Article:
Written by Kellen Browning, Glenn Thrush and Tim Arrango
The man, lugging a backpack stuffed with rope, zip ties and a hammer, entered the mansion in San Francisco’s exclusive Pacific Heights neighbourhood through a back door, leaving shards of glass on the ground.
The intruder woke up the husband of House Speaker Nancy Pelosi and later attacked him, fracturing his skull. The assailant’s mission, he would later tell police, was to take hostage and perhaps break the kneecaps of Nancy Pelosi, whom he saw as “the ‘leader of the pack’ of lies told by the Democratic Party.”
All of it was detailed Monday in a federal complaint against David DePape, 42, who was charged with attempting to kidnap Nancy Pelosi and assaulting a relative of a federal official. San Francisco’s prosecutor later filed six additional state charges against DePape.
The attack on Friday morning came amid an increase in politically motivated violence just before next week’s midterm elections. And the Justice Department’s swift action in bringing criminal charges Monday against the suspect reflected the sense of urgency at the highest levels of the US government to confront an issue that officials view as a stark threat to the nation. There has been a surge in threats and attacks against figures of both political parties in recent years, and Pelosi, in particular, has long been the subject of vilification and threats.
DePape was apprehended by the police at the Pelosi home in the early morning hours Friday. Police said he forcibly entered through the back door of the house, encountered Pelosi’s husband, Paul Pelosi, 82, and, following a struggle over a hammer, struck him with it. Nancy Pelosi was in Washington during the attack.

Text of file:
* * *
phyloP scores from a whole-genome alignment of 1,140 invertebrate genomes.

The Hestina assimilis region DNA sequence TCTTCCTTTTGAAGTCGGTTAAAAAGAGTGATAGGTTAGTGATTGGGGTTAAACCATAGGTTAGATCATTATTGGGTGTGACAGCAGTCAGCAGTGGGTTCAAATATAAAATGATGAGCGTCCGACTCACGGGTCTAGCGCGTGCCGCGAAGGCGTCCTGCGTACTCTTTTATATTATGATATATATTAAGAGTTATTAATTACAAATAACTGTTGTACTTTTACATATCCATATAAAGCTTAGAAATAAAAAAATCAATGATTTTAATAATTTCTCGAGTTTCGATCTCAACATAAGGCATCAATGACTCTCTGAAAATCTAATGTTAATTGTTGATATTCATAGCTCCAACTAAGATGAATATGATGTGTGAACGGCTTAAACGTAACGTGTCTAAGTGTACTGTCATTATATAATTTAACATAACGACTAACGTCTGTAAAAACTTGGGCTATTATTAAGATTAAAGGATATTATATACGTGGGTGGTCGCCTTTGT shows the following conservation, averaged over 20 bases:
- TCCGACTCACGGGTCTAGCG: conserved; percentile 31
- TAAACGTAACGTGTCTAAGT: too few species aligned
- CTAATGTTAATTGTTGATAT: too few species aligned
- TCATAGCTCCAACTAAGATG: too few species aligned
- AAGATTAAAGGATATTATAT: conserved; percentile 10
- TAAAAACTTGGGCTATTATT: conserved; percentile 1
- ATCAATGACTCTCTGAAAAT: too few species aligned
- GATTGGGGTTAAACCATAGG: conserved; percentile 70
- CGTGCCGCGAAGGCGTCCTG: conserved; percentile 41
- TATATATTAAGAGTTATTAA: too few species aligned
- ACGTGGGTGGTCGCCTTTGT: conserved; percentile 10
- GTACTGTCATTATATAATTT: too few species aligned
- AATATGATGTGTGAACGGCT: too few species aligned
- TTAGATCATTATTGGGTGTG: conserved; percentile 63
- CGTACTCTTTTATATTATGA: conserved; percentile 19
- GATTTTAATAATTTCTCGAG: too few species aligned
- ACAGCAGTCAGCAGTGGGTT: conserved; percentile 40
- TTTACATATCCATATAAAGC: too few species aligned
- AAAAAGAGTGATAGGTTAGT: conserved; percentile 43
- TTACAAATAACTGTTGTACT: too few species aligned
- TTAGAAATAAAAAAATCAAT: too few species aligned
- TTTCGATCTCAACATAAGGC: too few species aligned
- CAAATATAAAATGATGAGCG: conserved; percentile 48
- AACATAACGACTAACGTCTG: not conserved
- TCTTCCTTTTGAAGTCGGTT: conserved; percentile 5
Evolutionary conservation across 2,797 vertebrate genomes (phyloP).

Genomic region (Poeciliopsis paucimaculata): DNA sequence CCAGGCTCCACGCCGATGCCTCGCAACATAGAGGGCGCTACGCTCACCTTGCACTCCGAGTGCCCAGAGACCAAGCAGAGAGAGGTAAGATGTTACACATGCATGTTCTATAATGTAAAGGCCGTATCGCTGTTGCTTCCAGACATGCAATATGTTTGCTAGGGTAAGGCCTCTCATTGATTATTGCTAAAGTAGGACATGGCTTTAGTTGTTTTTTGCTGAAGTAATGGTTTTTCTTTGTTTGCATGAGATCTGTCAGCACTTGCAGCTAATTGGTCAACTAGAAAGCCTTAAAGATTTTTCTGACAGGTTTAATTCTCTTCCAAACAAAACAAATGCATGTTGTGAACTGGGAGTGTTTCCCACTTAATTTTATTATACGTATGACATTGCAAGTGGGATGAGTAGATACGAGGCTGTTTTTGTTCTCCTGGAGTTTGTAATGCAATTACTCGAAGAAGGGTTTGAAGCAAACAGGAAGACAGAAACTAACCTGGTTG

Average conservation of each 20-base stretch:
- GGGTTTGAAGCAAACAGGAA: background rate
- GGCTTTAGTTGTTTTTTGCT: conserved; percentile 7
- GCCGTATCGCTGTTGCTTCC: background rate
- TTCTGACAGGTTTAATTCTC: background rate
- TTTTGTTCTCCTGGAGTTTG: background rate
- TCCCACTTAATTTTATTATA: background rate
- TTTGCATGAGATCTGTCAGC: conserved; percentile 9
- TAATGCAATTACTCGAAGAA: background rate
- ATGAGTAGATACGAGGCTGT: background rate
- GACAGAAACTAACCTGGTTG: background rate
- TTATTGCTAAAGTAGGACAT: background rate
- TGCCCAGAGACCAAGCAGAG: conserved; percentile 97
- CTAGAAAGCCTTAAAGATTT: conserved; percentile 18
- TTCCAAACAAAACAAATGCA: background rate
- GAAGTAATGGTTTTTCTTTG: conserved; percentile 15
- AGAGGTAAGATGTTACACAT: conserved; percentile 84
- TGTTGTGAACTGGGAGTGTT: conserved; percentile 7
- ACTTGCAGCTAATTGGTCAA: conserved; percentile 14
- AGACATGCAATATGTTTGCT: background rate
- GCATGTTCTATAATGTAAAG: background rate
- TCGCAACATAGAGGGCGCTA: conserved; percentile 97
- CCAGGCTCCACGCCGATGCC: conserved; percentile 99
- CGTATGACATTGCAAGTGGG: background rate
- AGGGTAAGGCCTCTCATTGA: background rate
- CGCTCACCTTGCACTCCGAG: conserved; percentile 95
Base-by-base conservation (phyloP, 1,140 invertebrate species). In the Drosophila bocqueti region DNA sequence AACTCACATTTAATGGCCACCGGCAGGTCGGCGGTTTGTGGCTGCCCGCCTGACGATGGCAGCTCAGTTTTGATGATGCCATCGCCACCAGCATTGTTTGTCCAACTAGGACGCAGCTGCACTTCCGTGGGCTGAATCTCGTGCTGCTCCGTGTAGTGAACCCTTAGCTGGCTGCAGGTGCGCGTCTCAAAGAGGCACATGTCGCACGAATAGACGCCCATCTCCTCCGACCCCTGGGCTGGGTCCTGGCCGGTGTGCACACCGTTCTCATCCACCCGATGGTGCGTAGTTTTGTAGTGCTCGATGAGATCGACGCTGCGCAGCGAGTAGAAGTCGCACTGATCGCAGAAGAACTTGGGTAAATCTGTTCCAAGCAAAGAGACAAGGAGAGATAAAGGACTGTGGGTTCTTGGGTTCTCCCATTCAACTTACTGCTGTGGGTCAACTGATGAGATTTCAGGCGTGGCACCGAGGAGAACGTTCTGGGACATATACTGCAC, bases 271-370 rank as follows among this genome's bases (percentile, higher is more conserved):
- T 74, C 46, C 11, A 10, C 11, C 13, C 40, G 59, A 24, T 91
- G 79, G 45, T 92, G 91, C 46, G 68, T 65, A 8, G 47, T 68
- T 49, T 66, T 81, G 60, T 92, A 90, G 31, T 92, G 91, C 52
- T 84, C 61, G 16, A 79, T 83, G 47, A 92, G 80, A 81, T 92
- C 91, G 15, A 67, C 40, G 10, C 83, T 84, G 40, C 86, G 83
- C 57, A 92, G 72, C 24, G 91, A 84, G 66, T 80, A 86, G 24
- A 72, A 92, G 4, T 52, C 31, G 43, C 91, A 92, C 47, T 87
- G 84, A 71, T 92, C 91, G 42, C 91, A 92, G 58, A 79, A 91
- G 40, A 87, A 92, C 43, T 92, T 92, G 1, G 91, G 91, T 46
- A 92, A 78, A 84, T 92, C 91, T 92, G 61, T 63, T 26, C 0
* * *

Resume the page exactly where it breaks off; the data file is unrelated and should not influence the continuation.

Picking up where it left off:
Paul Pelosi, who underwent surgery to repair his fractured skull and serious injuries to his hands and right arm, remains in the intensive care unit of a San Francisco hospital, surrounded by his family, according to a person familiar with the situation. On Monday, Nancy Pelosi thanked well-wishers and said that her husband was “making steady progress on what will be a long recovery process.”
According to the U.S. attorney’s office for the Northern District of California, which filed the federal charges, DePape told investigators in an interview that he wished to break Pelosi’s kneecaps if she “lied” and see her “wheeled into Congress” as a lesson to other members of Congress. Explaining why he didn’t flee the scene after he realized Paul Pelosi had surreptitiously dialled 911, DePape compared himself to the Founding Fathers battling the British, saying “he was fighting against tyranny without the option of surrender,” according to the federal complaint.
Later Monday, Brooke Jenkins, the San Francisco district attorney, announced the additional state charges, which include attempted murder, residential burglary, elder abuse, assault with a deadly weapon, false imprisonment of an elder and threatening family members of public officials. DePape, who was treated at a hospital for what authorities described as minor injuries, was expected to be arraigned in superior court Tuesday.
It was not immediately clear who was representing DePape in the cases.
The affidavit from an FBI agent that accompanied the federal charges provided the most complete, and chilling, narrative of the break-in to date. It detailed a groggy early-morning home invasion that culminated with a single, sudden hammer blow, delivered in the presence of shocked police officers.
DePape broke a glass door and entered the residence, awakening Paul Pelosi, according to the federal complaint. The suspect told Pelosi that he wanted to talk to “Nancy” and learned she was not there. When DePape said he would sit and wait for Pelosi, her husband said that she would not return for several days.
It was around that time that DePape took out zip ties from his pocket. In a recorded interview with police officers, DePape said he wanted to restrain Pelosi so he could go to sleep, because he was tired from carrying his backpack to the house.